Dylan Byers has run the numbers in Nexis and calculated that mentions of "income inequality" in news coverage have increased by more than 500 percent since the Occupy Wall Street movement began. "Whatever the objectives of protesters involved in Occupy Wall Street, they have succeeded in engaging the country in a conversation about income inequality," he writes.
This sounds right, and it speaks to something I wrote about last week: Before the past few months, the national political dialogue seemed dominated by spending cuts and deficit reduction -- not job creation, not tax fairness, and not the general shrinking of the middle class. OWS is not the only major development that has brought these issues to the fore -- President Obama's push for jobs legislation and a millionaires' surtax has certainly played a major role, Elizabeth Warren's viral video didn't hurt -- but the conversation does seem much different now than it did over the summer. This is an obvious victory for OWS.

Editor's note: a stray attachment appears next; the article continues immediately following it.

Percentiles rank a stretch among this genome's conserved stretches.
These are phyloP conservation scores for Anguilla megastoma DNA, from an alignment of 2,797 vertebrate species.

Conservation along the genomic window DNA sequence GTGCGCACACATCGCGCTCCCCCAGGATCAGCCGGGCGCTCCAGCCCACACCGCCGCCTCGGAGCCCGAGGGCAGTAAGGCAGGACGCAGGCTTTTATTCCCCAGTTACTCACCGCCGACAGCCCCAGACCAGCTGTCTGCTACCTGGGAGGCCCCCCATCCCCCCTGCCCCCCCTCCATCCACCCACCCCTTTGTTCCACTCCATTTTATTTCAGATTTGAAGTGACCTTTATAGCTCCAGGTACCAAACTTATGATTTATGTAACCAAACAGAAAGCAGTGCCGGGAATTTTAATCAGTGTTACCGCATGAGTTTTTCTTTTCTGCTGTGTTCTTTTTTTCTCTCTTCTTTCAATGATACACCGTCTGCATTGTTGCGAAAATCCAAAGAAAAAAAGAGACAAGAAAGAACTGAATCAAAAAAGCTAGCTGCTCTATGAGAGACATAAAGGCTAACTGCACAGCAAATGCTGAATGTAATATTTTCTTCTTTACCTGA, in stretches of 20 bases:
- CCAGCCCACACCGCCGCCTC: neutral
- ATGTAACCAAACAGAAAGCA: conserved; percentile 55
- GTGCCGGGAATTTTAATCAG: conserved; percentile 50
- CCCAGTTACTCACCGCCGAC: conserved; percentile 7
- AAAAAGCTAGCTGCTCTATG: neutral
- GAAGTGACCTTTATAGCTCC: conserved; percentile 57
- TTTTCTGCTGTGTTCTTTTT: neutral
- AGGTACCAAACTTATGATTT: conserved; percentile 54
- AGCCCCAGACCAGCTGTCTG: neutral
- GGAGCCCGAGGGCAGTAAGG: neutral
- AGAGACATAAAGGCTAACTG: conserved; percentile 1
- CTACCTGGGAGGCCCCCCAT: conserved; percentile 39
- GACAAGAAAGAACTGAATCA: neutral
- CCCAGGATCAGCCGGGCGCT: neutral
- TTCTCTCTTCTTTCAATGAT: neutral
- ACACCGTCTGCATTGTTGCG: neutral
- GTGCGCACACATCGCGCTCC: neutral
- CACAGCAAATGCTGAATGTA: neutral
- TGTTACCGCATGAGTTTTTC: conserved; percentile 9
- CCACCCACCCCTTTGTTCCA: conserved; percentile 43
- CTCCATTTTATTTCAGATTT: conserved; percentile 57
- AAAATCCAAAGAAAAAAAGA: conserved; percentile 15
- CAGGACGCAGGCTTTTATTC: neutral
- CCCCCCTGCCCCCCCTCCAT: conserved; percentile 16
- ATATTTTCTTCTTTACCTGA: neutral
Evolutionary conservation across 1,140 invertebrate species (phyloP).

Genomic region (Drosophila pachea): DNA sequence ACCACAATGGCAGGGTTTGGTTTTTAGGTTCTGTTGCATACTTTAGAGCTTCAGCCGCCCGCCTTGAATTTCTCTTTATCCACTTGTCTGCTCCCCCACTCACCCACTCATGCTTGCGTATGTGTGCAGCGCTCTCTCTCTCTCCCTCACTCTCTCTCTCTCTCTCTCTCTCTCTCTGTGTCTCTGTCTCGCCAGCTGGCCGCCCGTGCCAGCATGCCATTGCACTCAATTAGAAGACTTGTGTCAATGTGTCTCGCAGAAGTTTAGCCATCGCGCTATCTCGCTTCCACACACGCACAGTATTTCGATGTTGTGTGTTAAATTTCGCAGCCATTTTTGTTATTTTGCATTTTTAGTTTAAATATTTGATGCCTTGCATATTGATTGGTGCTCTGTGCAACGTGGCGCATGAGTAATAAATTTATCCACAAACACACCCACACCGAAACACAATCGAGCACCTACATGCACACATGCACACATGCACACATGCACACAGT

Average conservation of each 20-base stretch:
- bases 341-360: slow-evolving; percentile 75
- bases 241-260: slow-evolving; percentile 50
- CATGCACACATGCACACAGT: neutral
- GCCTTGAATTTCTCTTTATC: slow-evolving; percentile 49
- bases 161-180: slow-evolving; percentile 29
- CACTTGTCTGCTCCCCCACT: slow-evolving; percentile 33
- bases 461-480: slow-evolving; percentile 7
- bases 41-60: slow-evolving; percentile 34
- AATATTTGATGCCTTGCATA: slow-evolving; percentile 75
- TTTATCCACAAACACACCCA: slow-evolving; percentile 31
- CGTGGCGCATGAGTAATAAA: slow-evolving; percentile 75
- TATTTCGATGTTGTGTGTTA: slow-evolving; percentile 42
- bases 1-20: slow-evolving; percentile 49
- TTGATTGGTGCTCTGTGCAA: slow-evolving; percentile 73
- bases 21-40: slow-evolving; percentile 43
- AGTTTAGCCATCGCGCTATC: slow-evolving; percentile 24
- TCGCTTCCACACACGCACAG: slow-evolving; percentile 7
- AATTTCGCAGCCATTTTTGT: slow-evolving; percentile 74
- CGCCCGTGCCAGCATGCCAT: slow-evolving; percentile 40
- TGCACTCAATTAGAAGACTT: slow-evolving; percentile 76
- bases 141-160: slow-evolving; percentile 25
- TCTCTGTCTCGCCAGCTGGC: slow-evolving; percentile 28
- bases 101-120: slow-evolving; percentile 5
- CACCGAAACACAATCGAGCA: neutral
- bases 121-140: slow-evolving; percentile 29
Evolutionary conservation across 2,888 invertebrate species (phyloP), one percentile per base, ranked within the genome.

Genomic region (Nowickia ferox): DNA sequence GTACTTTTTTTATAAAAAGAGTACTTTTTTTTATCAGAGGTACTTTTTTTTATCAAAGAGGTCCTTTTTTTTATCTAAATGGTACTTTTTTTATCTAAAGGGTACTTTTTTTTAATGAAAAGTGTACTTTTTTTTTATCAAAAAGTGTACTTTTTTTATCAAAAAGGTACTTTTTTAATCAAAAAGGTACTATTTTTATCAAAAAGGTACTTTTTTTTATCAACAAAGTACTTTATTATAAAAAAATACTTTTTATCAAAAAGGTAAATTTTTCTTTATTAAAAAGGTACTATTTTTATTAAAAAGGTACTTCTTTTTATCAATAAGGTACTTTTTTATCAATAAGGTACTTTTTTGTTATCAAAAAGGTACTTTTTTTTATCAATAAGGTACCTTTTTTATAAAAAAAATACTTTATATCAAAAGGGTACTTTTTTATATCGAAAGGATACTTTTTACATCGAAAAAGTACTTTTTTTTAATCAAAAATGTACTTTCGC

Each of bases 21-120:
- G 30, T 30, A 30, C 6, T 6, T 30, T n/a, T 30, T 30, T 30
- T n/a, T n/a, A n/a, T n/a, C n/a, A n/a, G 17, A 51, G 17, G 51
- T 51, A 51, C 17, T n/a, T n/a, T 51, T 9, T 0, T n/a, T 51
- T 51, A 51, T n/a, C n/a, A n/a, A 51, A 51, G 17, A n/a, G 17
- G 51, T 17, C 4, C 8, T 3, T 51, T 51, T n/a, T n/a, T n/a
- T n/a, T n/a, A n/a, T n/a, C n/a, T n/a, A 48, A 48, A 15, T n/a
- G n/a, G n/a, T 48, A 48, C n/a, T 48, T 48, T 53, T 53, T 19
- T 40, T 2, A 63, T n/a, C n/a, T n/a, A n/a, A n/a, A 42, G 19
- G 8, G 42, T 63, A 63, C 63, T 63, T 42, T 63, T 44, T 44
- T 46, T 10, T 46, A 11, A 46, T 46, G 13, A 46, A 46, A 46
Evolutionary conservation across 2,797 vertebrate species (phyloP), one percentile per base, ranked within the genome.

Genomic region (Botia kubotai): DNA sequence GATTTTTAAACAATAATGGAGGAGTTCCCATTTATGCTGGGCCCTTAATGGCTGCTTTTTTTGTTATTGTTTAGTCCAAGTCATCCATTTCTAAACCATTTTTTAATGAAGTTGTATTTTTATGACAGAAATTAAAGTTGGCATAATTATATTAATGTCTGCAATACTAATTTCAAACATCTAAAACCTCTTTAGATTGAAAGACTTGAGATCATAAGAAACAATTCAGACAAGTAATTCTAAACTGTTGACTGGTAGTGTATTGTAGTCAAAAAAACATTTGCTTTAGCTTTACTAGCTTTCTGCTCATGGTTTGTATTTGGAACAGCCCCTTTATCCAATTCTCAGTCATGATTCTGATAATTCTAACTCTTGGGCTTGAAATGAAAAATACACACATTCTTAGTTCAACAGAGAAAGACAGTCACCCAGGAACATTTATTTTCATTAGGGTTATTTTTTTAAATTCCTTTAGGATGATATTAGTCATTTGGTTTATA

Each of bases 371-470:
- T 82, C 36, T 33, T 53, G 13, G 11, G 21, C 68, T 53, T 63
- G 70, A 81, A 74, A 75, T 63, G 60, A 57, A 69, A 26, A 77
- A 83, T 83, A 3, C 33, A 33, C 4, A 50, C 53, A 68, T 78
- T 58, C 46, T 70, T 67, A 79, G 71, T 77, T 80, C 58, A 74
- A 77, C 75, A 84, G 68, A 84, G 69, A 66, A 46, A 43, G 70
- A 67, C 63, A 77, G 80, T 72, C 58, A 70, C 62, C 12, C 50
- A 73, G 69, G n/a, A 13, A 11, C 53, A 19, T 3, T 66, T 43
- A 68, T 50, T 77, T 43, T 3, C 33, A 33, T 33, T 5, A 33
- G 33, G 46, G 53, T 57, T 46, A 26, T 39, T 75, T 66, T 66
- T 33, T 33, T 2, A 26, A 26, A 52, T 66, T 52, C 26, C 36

It also raises a question: How necessary is the continuation of the physical protests to the continued prominence of the issues surrounding income inequality? There's some urgency to the question, because as I wrote last week, conservatives do seem to be making progress in turning swing voters against the demonstrations, playing up reports of violence, mayhem and lawlessness. At the same time, the issues that are most identified with OWS continue to poll quite well. And now, thanks in part to OWS, they're actually being discussed and are poised to feature prominently in the 2012 race.
The risk here is that lingering protests, with their inevitable clashes with police and civic leaders, will give the right an easy way to distract from the discussion of these issues in the months ahead. Then again, it's also possible that the national conversation will regress without the daily, physical reminder that the occupiers represent.